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  • Assignees:
  • Publication Date: October 07, 1884
  • Publication Number: US-306183-A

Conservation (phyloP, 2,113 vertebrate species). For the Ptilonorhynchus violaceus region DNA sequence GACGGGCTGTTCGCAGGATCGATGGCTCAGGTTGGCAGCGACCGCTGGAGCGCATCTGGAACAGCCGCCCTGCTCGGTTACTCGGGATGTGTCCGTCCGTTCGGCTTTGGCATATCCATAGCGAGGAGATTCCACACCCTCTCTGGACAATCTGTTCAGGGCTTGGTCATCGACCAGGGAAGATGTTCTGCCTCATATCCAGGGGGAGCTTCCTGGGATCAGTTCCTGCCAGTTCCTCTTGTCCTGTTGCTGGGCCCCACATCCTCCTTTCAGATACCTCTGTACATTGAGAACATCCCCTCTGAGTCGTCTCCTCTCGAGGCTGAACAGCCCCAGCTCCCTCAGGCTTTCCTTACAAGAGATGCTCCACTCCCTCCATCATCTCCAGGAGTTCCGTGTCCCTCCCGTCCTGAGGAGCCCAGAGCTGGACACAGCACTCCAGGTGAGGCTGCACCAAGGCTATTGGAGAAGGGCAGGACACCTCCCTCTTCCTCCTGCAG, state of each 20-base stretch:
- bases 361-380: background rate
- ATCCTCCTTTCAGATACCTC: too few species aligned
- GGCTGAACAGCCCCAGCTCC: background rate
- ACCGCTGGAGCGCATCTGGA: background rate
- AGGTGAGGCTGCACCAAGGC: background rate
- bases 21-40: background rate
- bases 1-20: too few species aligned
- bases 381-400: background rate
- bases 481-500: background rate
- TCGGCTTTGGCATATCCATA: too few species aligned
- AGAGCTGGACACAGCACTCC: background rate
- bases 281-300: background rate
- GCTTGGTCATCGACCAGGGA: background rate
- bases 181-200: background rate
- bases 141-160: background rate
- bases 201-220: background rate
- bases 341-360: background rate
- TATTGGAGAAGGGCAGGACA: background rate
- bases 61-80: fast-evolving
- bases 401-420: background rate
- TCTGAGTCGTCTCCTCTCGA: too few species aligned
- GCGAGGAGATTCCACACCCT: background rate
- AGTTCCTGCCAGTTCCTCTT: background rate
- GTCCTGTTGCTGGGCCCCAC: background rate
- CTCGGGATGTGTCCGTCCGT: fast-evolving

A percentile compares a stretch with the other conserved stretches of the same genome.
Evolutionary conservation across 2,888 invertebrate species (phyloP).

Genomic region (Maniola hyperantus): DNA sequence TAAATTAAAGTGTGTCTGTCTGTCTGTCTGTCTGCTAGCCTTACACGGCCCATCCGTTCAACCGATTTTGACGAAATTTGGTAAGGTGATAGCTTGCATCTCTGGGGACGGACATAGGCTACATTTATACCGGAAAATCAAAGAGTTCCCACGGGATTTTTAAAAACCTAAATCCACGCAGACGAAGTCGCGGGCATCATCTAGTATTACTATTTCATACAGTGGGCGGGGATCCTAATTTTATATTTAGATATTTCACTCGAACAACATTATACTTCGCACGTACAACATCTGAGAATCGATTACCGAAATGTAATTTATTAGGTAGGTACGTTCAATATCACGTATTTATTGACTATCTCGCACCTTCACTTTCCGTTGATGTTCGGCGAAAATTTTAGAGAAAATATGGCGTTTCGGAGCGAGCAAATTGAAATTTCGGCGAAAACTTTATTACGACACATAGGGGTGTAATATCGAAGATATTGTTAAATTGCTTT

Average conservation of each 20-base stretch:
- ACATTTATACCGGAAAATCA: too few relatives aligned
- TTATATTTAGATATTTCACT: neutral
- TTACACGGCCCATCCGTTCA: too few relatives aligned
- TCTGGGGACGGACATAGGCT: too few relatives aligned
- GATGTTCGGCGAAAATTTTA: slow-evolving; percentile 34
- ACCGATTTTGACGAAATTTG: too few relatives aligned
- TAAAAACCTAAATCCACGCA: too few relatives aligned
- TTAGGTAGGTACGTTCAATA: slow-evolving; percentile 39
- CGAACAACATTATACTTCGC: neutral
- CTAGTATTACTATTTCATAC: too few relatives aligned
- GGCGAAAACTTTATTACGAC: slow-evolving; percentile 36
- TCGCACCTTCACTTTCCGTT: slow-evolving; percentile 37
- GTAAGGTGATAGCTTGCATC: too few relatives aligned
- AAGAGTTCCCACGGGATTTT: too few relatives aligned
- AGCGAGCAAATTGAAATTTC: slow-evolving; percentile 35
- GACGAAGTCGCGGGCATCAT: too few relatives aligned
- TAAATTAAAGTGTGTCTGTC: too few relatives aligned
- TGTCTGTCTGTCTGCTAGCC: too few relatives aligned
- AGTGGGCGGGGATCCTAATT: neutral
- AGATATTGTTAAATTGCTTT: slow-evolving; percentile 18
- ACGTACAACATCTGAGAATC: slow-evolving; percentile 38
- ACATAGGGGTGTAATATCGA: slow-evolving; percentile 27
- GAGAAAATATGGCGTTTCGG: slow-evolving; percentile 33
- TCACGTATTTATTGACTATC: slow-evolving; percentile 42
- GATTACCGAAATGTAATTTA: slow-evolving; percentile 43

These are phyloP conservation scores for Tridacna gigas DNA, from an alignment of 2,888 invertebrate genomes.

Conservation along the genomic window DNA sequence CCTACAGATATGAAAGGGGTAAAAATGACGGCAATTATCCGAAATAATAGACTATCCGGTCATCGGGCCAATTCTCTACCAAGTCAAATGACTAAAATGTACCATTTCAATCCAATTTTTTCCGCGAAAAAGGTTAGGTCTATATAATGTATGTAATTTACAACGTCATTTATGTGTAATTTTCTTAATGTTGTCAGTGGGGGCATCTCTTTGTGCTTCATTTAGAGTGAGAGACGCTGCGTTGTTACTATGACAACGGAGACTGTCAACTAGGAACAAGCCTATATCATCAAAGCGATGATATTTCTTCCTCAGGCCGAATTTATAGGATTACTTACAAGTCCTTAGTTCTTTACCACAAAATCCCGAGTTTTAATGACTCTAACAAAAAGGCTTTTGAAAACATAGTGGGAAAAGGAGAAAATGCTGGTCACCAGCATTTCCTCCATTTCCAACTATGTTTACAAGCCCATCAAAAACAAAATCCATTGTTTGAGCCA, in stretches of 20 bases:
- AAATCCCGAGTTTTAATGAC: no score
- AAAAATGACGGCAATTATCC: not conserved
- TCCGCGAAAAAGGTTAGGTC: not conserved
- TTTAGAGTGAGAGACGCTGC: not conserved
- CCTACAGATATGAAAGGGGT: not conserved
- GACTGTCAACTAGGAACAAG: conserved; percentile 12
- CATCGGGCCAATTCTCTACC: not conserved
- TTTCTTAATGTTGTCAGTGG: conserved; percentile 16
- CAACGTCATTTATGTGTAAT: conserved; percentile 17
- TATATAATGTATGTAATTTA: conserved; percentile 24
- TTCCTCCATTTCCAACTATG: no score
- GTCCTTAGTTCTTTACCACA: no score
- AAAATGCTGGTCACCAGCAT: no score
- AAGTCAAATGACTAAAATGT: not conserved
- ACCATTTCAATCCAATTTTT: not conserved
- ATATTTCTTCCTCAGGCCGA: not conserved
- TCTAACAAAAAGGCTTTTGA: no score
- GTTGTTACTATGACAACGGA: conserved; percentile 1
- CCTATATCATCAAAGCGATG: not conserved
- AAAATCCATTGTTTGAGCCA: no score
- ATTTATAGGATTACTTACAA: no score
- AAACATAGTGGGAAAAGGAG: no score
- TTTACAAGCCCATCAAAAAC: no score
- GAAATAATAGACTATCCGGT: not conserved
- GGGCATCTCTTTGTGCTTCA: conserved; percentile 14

(No Model.) I 3 Sheets-Sheet 1. D. L. SHOEMAKER. MAGHINETOR CLEANING AND SGOURING RICE AND OTHER GRAIN. Patented Oct. '7, 1884. fills 12207726 n. FEIERS, Fhnto'Lilhognpher. Wflshingion, o c. (No Model.) 3 Sheets-Sheet 2. D. L. SHOEMAKER. MACHINE FOR CLEANING AND SCOURING RICE AND OTHER GRAIN. No. 306,183. Patented Oct; 7, 1884. u. PETERS MLiflwgnpher. Wadvinglon. D. c. (No Model.) 3 Sheets-Sheet 3. , D. L. SHOEMAKER. MACHINE FOR CLEANING AND SGOURING RICE AND OTHER GRAIN. No. 306,183. Patented Oct. 7, 1884. y W z'a .& Ziarnay' N. PEYERS PhnlnLllhngmp mr. Washinglmk D. C. NITED' STATES PATENT OFFICE. DAVID L. SHOEMAKER, OF W'ASIIINGTON, DISTRICT OF COLUMBIA, AS SIGNOR TO JOHN HUGHES, OF NEIV BERNE, NORTH CAROLINA, MARIE F. SYLVESTER, OF BOSTON, MASSACHUSETTS, AND BENSON TALBOTT, OF MONTGOMERY COUNTY, MARYLAND. MACHINE FOR CLEANING AND SCOURING RICE AND OTHER GRAIN. SPECIFICATION forming part of Letters Patent No. 306,183, dated October '7, 1884. Application filed October 8, 1883. To all whom it may concern.- Be it known that I, DAvID L. SHOEMAKER, of the city of \Vashington, in the District of Columbia, have invented certain new and useful Improvements in Machines for Cleaning and Scouring Rice and other Grain and I do hereby declare the following to be a full, clear, and exact description of the same, reference being had to the accompanying drawings, forming part of this specification, and to the figures and letters of reference marked thereon. My present invention consists in certain novel im provenients upon the invention shown and described in Letters Patent of the United States, No. 255,343, granted to. me on the 21st of March, 1882, and will be hereinafter fully described and specifically claimed. In my aforesaid patented invention I employed a horizontal outer cylindrical screen in connec tion with a horizontal inner revolving cylinder armed with longitudinal brushes adapted to project in close proximity to the outer cylindrical screen, and I supplied means for forcing currents or blasts of air from the inner cylinder outward through the outer screen. The rice was passed through this machine between the cylinders thereof for the purpose of removing the outer skin or douce, and was then passed through another machine termed a polisher similar to the scouring-machine just described, except that in lieu of the outer screen an outer cylinder of fine wire, leather or raw-hide was employed. In the practical operation of the said patented invention it has been found that the action of the first machine so heats the rice as to render it necessary to spread it out and allow it to cool before passing it through the second machine, for if delivered immediately to the second machine without cooling it will, from its heated and consequently brittle condition, be broken to such an extent as to largely increase the amount of the unmerchantable article. It has also been found that in order to give the rice that beautiful pearly appearance that so enhances its market value, it is necessary with the old construction to pass it several times through the polisher,-this operation requiring additional time and labor, and tending also to (No model.) increase the quantity of the broken rice. Noting these things, I have contrived to so improve the machines as to render each one a polisher as well as a scourer, and enabled the rice to be thoroughly cleaned and polished by a single passage through the machine. , Referring to the accompanying drawings, Figure 1 represents a perspective view of one of the machines with the upper half or section of the outer cylinder thrown back. Fig. 2 is a transverse sectional view. Fig. 3 is a longitudinal sectional view of the same; and Fig. 4 is a view showing two machines with con veying and cooling devices arranged betweenthem. I Similar letters of reference in the several figures denote the same parts. A represents the frame of the machine; 13, the outer cylinder or screen, and. C the inner cylinder or screen. The outer screen, 13, is constructed, as in the former patented machine, of wire-cloth, and for convenience is divided longitudinally into two halves or sections, which are hinged together, as shown, so that the upper section 'I employ wire-cloth of finer mesh-that is to say, twelve tofourteen meshes to the square inch. A shaft, D, extends longitudinally through the outer screen, and is provided with radial arms (I, to which are secured brushstrips E, and to thescbrushstrips are attached the sections of wire-cloth which go to make up theinner cylinder, C. The wire-cloth composing the inner cylinder has. a mesh fine enough to prevent the broken rice passing through. To the series of longitudinal brush-strips E are secured a series of brushes, 0, and to two opposite radial arms, (7, are secured two fan blades, (1, as shown. Openings are made in one or both end casings (preferably both) for a flap of leather, preferably such as is known to the trade as basil leather, and secure one edge of the leather flap to one of the adjoining brush-strips, leaving the other edge free. To operate a machine thus constructed, the feed end of the machine is elevated somewhat, and the shaft D, carrying the fan-blades, inner cylinder, and brushes, is put into rapid rotation in the direction indicated by the arrows in Fig. 2. The hulled riceto be cleaned is then fed in through a feed spout or hopper, F, at the upper end of the machine, and, passing down in between the inner and outer cylinders, partakes of the motion of the inner cylinder, and is carried round and round by the brushes and kept in contact with the outer screen by centrifugal force and by the outward r yielding pressure of the flaps of basil leather, thus scouring off the douce or skin and giving the grains a polish, the douee or skin being forced by the air-blast out through the meshes of the outer screen into the open air or into a trunk or chamber, from which it is conveyed away to a suitable place of deposit. Owing to the close proximity of the inner cylinder and outer screen to each other, there is no opportunity for the rice to be thrashed about and broken up, but it is gradually scoured and polished and discharged from a spout, G, at the lower end of the machine. If the rice as it comes from the machine is not sufficiently cleaned or polished, it may, after cooling sufficiently, be passed again through the same machine; but in order to avoid the delay requisite for cooling as commonly practiced, I have found it advantageous to employ a second machine of the same or similar construction with intermediate cooling and conveying mechanism of wellknown construction, whereby the rice may be automatically transported from the one to the other and cooled in transit. This may be ae- 5 complished by causing the rice as it is del livered from the first machine to pass into a chute, J, by which it is directed to an elevator, K, and carried up by the latter and del livered to a conveyer, L, operating within a i l closed trunk, M. From the delivery end of the eonveyer L it proceeds down a spout, N, to a second eonveyer, 0, operating within a second closed trunk, l, and from the latter it is discharged through an open-sided chamber, Q, into a hopper, It, and thence through a chute, S, to and through the second machine or polisher, S. A blast of air is forced by a suitable fan, T, through the conveyer-casing M, spout N, andsecond conveyer-casing, O, and operates to thoroughly cool the rice before i it is delivered to the second machine, S. l In these scouring and polishing machines 1 quarter of an inch between their ends and the interior of the outer cylinder; fan-blades two in number on opposite sides of the shaft; and two or three basil-leather flaps with sheep-skin backing applied, as hereinbefore described. To obtain the best results from such machines, I about five hundred revolutions a minute should be given the shaft, and the feed end should be elevated about fourteen inches. The proportions of the parts and the speed of the machines can of course be varied from these here given without departing from the spirit of my invention; but excellent, and perhaps the best, results are to be attained when the proportions given are substantially adhered to. The basillealher flaps, by reason of their soft yielding backing, press the rice with yielding pressure against the interior of the outer cylinders and impart to the rice a high polish withoutbreakingit. Anyothersuitable yielding backing may be substituted for the sheepskin, but I recommend its use. From actual test I. have ascertained that a single operation of my improved machines upon a given quantity of rice will. result in the yield of a larger proportion of what is known as head or line rice than would result from the same quantity acted upon by the old patented machines, whi le the pearly colorgiven the rice by being passed through the machines once could not be produced by less than three successive polishings in a polisher of the old construction. I claim as my invention In a machine for cleaning and scouring rice and other grain, the combination, substantially as described, of an outer cylindrical screen, an inner revolving cylinder armed with longitudinal brushes, which project in close proximity to the outer cylindrical screen, and also with one or more flexible flaps secured at one edge between the brushes and having ayielding backing, and means for forcing currents of air from the inner revolving cylinder out through the outer screen. DAV ID L. SHOEB'IAKEP. \Vitnesses: I MELYILLE Cannon, FRED F. On'Unen.